This is the ninth article in a series dedicated to the various aspects of machine learning. Today’s article will be continuing the discussion on learning algorithms, with a focus on ensemble learning, which can help agents work around complications brought about by decision tree algorithms, along with the more general use of analyzing scores of hypotheses. There are many forms of ensemble learning, and this piece will provide an overview of some of the most common forms used by ML agents. 

 

Last Machine Learning article ended by telling you some of the biggest drawbacks to using decision tree algorithms. Some trees are too “deep” to run on a consistent basis, due to how expensive it can be (memory is currency for AI agents). Adding just one new example to a tree can also cause major structural damage, beginning at the “root.” Other times, it can lead to choosing less-than-best decisions in the interest of saving time. 

 

We said that some of these issues can be helped, if not resolved, by models like random forests. We’ll get into what a random forest model is in a bit, but we need to back up a bit and get a bigger picture so that we don’t miss the forest for the trees. The concept we need to know to learn about random forests is ensemble learning. 

 

Ensemble Learning

 

Ensemble learning is significant because it takes multiple—an ensemble—, rather than just one, hypotheses, or models built from data that represent how to solve a problem, and combines their predictions through a machine learning process, such as voting or averaging. 

 

The individual hypotheses are referred to as base models, and the finished combined product is an ensemble product. 

 

So why combine them all? Why not just pick the hypothesis that seems the most likely or realistic? One reason is that it can reduce bias, because some base models do have a heavy bias towards certain decisions. But an ensemble model can express the range of considerations at hand, and offer a more well-rounded picture of what ought to be done.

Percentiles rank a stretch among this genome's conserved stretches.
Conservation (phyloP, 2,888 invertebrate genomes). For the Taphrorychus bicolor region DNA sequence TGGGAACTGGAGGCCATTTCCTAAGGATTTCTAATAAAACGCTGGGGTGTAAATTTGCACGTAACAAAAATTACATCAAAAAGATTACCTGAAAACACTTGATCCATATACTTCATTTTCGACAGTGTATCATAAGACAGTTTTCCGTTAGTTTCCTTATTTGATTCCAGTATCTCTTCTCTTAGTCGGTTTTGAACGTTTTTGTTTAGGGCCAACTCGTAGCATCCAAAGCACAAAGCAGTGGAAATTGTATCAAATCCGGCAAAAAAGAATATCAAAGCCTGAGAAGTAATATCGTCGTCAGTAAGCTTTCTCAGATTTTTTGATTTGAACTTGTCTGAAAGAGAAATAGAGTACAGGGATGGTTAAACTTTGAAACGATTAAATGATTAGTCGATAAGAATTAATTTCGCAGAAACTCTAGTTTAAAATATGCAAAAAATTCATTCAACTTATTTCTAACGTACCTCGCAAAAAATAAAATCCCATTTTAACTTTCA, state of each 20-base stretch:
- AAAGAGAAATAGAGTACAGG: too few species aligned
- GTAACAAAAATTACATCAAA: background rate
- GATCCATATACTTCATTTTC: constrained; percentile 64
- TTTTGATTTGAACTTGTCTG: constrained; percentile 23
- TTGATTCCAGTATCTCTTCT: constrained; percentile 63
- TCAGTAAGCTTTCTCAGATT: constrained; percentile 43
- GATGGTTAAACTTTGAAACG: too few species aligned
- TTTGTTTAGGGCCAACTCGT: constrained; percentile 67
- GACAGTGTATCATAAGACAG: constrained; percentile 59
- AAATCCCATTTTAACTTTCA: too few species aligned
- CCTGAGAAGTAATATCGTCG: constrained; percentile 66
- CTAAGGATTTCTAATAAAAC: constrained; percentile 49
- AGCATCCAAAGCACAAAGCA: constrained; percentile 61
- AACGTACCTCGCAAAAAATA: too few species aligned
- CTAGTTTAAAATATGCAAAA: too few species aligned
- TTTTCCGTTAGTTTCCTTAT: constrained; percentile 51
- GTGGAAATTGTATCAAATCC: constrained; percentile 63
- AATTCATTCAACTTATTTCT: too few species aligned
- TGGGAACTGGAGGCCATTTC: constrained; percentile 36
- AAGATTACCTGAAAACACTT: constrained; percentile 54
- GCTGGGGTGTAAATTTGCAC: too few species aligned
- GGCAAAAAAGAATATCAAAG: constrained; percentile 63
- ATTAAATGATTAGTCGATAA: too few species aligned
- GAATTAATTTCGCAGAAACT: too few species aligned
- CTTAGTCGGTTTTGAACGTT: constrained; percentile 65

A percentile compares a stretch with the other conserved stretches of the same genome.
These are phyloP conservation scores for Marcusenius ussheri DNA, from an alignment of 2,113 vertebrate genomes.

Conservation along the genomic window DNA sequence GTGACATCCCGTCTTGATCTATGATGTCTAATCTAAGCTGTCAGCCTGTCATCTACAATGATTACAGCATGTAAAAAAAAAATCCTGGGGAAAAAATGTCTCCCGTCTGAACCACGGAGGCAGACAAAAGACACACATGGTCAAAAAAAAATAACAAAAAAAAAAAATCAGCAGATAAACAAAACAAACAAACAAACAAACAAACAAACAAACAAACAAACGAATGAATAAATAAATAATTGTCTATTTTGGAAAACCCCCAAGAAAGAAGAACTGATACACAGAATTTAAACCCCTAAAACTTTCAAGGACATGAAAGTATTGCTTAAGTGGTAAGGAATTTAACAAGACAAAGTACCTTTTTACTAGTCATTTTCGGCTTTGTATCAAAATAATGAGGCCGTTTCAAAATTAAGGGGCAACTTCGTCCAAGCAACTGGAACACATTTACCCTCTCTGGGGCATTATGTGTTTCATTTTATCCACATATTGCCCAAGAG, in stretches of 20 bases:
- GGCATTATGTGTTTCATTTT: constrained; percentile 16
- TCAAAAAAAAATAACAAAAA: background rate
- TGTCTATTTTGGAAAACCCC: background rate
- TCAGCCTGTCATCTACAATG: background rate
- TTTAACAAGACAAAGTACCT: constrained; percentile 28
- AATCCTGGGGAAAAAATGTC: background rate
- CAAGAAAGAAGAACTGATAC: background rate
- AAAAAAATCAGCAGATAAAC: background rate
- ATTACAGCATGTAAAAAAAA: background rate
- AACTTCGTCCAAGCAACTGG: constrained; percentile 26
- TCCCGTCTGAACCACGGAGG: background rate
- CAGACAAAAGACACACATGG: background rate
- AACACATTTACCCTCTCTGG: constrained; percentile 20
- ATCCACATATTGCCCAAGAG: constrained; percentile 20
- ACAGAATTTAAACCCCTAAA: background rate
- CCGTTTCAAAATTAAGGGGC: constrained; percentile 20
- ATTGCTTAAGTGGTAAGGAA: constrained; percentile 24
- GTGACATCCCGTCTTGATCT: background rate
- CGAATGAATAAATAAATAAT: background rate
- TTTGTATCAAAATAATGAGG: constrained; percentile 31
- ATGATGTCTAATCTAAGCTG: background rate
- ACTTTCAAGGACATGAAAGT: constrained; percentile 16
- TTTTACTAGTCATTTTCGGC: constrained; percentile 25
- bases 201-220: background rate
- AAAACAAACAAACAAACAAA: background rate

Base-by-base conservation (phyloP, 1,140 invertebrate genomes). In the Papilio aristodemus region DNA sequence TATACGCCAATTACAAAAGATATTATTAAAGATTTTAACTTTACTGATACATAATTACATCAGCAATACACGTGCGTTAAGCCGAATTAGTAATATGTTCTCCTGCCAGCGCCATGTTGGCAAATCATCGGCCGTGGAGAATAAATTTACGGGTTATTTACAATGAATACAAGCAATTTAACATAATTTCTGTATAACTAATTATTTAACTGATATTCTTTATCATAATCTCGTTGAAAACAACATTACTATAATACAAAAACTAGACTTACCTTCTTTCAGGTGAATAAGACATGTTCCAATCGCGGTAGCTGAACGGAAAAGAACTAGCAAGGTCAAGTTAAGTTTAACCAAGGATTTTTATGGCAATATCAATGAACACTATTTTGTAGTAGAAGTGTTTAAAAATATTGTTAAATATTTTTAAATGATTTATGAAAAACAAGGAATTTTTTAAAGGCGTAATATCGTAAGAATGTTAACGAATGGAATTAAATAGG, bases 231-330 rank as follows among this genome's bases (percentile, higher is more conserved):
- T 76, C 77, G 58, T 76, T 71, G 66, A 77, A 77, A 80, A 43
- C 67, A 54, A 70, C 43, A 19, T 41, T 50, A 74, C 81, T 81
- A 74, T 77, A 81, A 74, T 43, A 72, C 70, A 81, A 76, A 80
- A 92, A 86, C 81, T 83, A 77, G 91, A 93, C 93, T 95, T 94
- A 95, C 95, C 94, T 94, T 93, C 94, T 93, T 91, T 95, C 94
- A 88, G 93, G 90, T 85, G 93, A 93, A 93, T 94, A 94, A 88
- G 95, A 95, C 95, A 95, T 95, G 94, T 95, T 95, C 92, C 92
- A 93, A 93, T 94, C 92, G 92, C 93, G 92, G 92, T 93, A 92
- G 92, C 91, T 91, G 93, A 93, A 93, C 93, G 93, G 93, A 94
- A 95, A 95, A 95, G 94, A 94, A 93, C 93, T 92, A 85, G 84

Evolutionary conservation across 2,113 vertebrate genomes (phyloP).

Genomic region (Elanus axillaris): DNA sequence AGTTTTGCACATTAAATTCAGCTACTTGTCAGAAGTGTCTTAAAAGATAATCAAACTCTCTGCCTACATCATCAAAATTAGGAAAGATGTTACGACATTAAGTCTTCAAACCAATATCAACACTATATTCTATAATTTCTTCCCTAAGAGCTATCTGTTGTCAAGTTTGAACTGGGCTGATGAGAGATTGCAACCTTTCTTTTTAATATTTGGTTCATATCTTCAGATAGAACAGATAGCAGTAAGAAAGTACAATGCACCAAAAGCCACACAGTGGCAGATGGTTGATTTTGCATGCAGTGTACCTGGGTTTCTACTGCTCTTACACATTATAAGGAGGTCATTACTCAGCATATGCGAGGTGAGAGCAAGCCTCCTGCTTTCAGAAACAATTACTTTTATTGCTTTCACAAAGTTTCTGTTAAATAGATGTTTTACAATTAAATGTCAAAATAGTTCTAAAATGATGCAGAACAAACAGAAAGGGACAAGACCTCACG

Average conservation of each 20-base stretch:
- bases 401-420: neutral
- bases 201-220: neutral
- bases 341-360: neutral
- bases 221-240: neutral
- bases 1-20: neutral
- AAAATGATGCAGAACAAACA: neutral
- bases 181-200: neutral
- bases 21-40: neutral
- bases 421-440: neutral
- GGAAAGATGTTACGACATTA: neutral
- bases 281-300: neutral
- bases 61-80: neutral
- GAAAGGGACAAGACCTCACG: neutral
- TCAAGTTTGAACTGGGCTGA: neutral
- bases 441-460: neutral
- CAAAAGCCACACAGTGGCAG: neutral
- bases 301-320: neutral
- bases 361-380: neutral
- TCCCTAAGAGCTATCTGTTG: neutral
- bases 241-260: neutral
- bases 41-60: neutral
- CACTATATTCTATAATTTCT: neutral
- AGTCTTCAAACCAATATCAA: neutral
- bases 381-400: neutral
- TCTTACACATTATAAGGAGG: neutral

Another reason is that combining predictions can combat errors. If you are working with a machine learning agent that classifies pictures of owls, then having, say, four hypotheses at work can ensure that the owl is labeled an owl, rather than a penguin, at a (hopefully) higher rate than a single base model will. 

 So, onto some methods of ensemble creation (one of which is random forests!)

 

Bagging

This method creates a certain number of data sets for training by taking examples from a preexisting data set. These examples are analyzed multiple times to form different hypotheses, whose predictions are then combined. 

Bagging is good for minimizing error and works well with limited data problems or in cases of overfitting (i.e., the ML agent is too used to a training data set and struggles with new, real-world input data). 

It is also a useful method for decision trees, as it can create a wide number of decision trees. 

 

Random Forests

 

Random forest models are a type of decision tree bagging that helps make the multiple trees different enough from each other, so that error can be cut down on. If all the trees were too alike, then if any one made an error the likelihood that the others make the same error is higher. 

 

They are easy to create and help decrease overfitting. Random forests are commonly used in income prediction, credit card default prediction, in addition to mechanical and medical predictions. 

 

Stacking

Bagging draws combined predictions from different data sets, whereas stacking makes predictions from just one training set, though each base model trained on that set comes from a different model class—so, prediction from a decision tree based models may be combined with the predictions of a clustering base model. 

The “stacking” being done is a layering of these base models with their combined ensemble model on top of it all. 

Boosting

This is the most popular form of ensemble learning. Each example in a training set is weighted with importance, so some will matter more than others when forming a hypothesis. 

The first hypothesis is made from an equal weight distribution among the training set. Some misclassifications will appear among the examples, so for the next hypothesis formation, these examples will be given greater weight in the interest of making them correctly classified during the next run-through. The end goal is to minimize the error by continually running these tests. 

Machine Learning Summary

There are many forms of ensemble learning, but these are some of the most popular types used by ML agents. The important thing to know is that all of these involve getting an informed, bigger-picture prediction based on a variety of hypotheses, rather than having to trust one single hypothesis.